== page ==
“We merely hold today that where a police officer observes unusual conduct which leads him reasonably to conclude in light of his experience that criminal activity may be afoot and that persons with whom he is dealing may be armed and presently dangerous …he identifies himself as a policeman and makes reasonable enquiries…” (US Supreme Court in Strickland 1997).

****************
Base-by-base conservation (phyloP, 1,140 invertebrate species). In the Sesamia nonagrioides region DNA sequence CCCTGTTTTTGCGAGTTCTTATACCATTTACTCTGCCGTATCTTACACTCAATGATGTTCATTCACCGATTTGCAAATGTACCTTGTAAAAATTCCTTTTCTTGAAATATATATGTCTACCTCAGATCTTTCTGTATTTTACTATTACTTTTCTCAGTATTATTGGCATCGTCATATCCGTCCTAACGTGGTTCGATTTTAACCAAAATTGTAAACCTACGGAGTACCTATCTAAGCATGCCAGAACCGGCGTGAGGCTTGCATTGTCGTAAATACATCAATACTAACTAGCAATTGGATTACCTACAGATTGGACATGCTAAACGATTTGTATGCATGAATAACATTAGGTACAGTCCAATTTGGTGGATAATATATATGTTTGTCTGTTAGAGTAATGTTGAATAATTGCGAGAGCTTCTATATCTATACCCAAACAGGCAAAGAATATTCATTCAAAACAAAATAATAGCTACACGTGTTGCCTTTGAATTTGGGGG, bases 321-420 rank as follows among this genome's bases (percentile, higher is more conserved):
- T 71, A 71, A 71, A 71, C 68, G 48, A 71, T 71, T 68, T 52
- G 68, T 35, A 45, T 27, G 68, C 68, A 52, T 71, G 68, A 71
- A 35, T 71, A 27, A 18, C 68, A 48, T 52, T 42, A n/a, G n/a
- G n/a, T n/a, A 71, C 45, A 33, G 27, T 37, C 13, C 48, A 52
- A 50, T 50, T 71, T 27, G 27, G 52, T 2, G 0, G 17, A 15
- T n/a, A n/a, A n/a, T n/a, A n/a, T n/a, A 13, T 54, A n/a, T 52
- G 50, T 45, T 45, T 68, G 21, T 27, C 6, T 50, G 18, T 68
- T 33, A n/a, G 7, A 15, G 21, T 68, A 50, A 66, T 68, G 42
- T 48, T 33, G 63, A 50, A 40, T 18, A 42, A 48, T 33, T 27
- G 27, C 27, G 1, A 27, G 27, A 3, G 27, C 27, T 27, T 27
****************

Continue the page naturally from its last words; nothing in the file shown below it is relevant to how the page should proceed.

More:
The above quote shortened for the purpose of the paper makes a valid and clear requirement that the officer identify himself as such to the suspects before questioning. McFadden did identify himself and on questioning the suspects found it necessary to frisk them. A search by definition both inner and outer clothing, pockets and other concealed area’s, is clearly different from a frisk which McFadden employed. The case itself raised the question of when a stop and frisk begins and where it ends, challenging the philosophy of the routine. The initial stages of the encounter need to follow specific regimens of communicating with a suspect (Terry vs. Ohio, 1968). The defense states the requirement of the law to have a rigid definition of what processes have to be undertaken, but as the court and the paper argues, this is not always possible. Under the definition of the United States Legal system McFadden had not done anything unconstitutional